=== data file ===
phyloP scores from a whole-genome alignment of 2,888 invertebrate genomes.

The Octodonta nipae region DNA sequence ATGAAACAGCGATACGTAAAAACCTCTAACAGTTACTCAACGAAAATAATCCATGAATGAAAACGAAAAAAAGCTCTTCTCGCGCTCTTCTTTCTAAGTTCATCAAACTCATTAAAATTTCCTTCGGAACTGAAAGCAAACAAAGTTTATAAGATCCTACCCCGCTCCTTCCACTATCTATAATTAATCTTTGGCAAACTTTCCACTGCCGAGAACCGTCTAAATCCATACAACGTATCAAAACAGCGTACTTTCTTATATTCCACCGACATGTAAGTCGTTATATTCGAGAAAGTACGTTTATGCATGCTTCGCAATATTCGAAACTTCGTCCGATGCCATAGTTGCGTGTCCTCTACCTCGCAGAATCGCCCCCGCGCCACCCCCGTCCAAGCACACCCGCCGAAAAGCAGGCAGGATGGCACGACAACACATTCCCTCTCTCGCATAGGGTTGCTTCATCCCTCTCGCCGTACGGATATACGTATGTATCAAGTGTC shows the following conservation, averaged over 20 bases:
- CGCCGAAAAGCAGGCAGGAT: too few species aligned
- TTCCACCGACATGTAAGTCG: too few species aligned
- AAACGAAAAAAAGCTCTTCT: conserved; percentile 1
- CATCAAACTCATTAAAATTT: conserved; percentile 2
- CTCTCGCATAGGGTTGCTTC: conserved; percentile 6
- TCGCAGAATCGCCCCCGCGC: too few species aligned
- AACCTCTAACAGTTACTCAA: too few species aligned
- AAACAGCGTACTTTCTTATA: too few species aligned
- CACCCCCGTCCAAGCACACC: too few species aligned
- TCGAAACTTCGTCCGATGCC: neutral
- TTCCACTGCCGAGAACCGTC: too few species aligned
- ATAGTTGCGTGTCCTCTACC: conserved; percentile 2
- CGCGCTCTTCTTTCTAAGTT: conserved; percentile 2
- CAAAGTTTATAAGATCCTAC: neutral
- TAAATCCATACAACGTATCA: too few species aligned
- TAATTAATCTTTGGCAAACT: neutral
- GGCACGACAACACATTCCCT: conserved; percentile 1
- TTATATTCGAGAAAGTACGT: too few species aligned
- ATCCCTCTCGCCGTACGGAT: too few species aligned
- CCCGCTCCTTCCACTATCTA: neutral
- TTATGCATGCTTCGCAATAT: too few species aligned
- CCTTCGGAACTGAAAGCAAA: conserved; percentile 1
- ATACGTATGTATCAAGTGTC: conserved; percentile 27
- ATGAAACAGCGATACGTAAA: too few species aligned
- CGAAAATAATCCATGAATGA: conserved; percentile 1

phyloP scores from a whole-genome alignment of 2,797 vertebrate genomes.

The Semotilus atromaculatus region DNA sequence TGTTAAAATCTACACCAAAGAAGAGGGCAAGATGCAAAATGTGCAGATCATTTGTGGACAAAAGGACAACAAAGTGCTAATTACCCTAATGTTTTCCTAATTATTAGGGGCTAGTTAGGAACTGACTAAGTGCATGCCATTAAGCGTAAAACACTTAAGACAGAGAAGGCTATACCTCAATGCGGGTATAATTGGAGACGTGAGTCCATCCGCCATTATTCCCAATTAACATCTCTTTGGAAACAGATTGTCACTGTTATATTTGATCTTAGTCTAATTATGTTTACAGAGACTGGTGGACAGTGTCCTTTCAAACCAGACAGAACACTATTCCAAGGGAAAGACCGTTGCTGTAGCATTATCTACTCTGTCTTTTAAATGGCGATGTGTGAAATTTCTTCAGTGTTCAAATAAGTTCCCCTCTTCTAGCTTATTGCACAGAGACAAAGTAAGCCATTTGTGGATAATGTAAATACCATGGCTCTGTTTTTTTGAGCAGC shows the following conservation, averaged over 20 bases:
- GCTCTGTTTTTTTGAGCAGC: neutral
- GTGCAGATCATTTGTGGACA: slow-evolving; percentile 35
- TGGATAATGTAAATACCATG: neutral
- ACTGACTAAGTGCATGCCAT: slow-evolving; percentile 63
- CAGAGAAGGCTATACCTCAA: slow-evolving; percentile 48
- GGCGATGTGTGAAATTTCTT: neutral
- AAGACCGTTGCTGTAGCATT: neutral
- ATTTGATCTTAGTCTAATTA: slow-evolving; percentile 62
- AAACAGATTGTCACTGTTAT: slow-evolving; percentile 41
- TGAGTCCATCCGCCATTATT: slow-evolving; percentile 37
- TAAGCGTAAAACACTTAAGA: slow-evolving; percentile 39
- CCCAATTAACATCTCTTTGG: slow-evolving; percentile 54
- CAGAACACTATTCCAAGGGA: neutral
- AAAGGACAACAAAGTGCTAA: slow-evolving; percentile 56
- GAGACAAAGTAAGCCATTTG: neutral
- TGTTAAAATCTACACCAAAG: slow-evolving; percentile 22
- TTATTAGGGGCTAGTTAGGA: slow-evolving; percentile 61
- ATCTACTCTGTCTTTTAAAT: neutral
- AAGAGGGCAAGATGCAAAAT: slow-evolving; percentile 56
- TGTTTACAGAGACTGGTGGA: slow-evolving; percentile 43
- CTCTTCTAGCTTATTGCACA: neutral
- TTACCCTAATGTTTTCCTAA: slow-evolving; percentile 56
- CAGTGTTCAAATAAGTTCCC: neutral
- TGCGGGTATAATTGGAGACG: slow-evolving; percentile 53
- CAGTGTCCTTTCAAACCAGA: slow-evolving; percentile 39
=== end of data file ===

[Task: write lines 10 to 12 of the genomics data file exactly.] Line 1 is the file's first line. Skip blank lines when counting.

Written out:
- AAACAGCGTACTTTCTTATA: too few species aligned
- CACCCCCGTCCAAGCACACC: too few species aligned
- TCGAAACTTCGTCCGATGCC: neutral